Normally pleasure is never the goal of human strivings but rather is, and must remain, an effect, more specifically, the side effect of attaining a goal. Attaining the goal constitutes a reason for being happy. In other words, if there is a reason for happiness, happiness ensues, automatically and spontaneously, as it were. And that is why one need not pursue happiness, one need not care for it once there is a reason for it.

But, even more, one cannot pursue it. To the extent to which one makes happiness the objective of his motivation, he necessarily makes it the object of his attention. But precisely by so doing he loses sight of the reason for happiness, and happiness itself must fade away. The accent which Freudian psychology places upon the pleasure principle is paralleled by the emphasis which Adlerian psychology places upon the status drive. However, this striving also proves to be self-defeating, insofar as a person who displays and exhibits his status drive will sooner or later be dismissed as a status seeker.

In the final analysis, the status drive or the will to power, on one hand, and the pleasure principle or, as one might term it as well, the will to pleasure, on the other hand, are mere derivatives of man’s primary concern, that is, his will to meaning—the second within the triad of concepts on which logotherapy is based. What I call the will to meaning could be defined as the basic striving of man to find and fulfill meaning and purpose.But what is the justification of calling the will to power and the will to pleasure mere derivatives of the will to meaning? Simply that pleasure, rather than being an end of man’s striving, is actually the effect of meaning fulfillment. And power, rather than being an end in itself, is actually the means to an end; if man is to live out his will to meaning, a certain amount of power—say, financial power—by and large will be an indispensable prerequisite. Only if one’s original concern with meaning fulfillment is frustrated is one either content with poweror intent on pleasure.” [4]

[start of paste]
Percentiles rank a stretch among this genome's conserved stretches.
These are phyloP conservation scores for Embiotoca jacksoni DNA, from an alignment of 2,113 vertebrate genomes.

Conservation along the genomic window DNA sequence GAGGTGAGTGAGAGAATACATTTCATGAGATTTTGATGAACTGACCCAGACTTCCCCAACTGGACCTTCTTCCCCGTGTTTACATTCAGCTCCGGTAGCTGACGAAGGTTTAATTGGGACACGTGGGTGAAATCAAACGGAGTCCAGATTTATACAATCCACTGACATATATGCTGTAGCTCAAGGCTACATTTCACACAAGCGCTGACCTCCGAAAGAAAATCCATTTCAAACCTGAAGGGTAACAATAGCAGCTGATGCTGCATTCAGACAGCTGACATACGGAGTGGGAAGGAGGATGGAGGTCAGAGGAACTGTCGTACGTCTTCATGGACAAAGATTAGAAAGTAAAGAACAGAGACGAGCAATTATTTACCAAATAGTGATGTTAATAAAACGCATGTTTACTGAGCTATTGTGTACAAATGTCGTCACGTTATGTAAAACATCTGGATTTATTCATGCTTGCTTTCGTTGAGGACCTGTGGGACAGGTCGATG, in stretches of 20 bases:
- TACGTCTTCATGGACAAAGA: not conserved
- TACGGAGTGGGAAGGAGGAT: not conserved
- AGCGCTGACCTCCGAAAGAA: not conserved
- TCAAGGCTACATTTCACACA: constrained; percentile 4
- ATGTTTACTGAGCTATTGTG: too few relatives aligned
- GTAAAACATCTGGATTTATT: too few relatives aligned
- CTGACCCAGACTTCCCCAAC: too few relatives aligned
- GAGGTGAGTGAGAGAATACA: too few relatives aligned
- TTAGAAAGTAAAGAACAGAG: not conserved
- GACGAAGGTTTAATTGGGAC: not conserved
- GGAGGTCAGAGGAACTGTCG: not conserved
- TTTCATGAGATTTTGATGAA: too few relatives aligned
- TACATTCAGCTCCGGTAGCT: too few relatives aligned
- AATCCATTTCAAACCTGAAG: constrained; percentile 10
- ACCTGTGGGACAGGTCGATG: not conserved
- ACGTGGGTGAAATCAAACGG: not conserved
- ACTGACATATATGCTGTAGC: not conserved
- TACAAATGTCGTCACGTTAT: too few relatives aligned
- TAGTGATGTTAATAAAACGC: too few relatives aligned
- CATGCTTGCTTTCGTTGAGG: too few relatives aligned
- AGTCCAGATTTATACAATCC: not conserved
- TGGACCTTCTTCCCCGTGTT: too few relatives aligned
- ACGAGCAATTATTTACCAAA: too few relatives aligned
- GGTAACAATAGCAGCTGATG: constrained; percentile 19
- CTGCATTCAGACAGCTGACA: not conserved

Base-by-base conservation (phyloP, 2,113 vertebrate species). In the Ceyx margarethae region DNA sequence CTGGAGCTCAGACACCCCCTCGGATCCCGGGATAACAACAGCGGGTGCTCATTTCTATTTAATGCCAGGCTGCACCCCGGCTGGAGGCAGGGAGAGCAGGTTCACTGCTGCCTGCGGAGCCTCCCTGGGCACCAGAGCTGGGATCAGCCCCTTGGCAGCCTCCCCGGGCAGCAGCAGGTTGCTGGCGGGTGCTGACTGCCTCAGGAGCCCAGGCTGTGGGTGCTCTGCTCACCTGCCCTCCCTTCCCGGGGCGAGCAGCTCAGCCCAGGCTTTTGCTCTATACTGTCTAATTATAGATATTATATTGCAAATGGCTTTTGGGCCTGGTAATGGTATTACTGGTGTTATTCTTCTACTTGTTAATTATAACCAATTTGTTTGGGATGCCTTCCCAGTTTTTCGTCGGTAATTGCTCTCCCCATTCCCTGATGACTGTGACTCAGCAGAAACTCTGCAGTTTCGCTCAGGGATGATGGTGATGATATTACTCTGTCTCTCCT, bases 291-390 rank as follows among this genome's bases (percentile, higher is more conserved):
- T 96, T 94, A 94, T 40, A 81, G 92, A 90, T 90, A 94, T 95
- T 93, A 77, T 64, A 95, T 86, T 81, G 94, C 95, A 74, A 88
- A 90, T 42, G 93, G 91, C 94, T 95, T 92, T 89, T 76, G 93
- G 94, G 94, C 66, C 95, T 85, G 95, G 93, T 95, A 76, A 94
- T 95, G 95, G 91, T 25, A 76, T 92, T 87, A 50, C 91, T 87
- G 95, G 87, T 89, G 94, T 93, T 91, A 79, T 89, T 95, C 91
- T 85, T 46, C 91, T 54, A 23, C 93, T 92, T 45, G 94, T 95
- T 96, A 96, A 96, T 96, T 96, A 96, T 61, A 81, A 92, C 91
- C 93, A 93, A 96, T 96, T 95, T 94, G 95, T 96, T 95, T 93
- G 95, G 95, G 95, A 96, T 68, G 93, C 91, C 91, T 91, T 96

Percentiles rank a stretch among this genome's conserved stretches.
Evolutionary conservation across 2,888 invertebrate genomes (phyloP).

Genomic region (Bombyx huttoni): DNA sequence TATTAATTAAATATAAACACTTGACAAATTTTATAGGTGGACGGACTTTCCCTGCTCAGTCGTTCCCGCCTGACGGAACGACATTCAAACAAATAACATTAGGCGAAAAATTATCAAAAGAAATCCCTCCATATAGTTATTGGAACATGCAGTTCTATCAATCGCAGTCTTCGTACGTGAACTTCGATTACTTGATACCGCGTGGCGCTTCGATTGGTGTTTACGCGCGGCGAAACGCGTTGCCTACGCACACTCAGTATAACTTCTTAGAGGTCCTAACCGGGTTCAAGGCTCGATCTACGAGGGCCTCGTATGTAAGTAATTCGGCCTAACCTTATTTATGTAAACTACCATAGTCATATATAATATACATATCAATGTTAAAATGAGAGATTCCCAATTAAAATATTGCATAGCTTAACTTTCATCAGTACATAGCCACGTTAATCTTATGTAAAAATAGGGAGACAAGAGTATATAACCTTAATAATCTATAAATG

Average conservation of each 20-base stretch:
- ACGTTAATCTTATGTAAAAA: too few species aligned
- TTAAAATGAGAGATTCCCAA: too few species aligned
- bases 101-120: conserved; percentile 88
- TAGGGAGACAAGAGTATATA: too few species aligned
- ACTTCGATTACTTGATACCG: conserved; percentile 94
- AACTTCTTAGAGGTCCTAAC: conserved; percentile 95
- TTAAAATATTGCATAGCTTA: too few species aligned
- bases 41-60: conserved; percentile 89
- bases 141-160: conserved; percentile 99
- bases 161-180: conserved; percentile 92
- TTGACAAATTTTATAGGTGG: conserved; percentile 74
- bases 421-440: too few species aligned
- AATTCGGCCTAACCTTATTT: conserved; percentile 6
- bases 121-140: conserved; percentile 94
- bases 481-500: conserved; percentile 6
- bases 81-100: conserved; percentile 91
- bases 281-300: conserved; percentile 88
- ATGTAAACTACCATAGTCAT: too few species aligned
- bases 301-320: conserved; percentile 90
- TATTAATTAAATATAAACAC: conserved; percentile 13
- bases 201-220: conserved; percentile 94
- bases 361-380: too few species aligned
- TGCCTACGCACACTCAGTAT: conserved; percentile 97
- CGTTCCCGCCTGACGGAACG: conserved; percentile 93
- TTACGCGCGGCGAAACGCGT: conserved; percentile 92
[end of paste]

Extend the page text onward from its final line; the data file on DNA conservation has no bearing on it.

Psychotherapy is more than mere technique in that it is art, and it goes beyond pure science in that it is wisdom. But even wisdom is not the last word. In a concentration camp I once saw the body of a woman who had committed suicide. Among her effectst here was a scrap of paper on which she had written the words: “More powerful than fate is the courage that bears it.” Despite this motto she had taken her life. Wisdom is lacking without the human touch.” [4]

“The three stumbling blocks, authoritarianism, rationalism, and anthropomorphism, account for much of the repression in the field of religion. I am in a position to quote a case in which repressed religious feelings were revealed by X rays. I owe the report to H. E. Blumenthal of the Hebrew University in Jerusalem. “[It] concerns a woman of middle age who was admitted to hospital because of severe colitis. She emphasized to the doctor in the X-ray department that she was not a religious person, but that she got the attack especially after having eaten pork. The first screening after a barium meal showed the colon quite normal. On the second occasion she was given the barium meal and was told that it contained pork; the result was severe attacks of colitis after the X ray. For the third picture pork was in fact mixed with the barium meal, but without the patient being told about it. This time the X ray again showed a perfectly normal colon, and the woman had no attack afterwards.” [4 p115 H. E. Blumenthal, “Jewish Challenge to Freud,” Here and Now, 1: 24, 1955, p. 12.]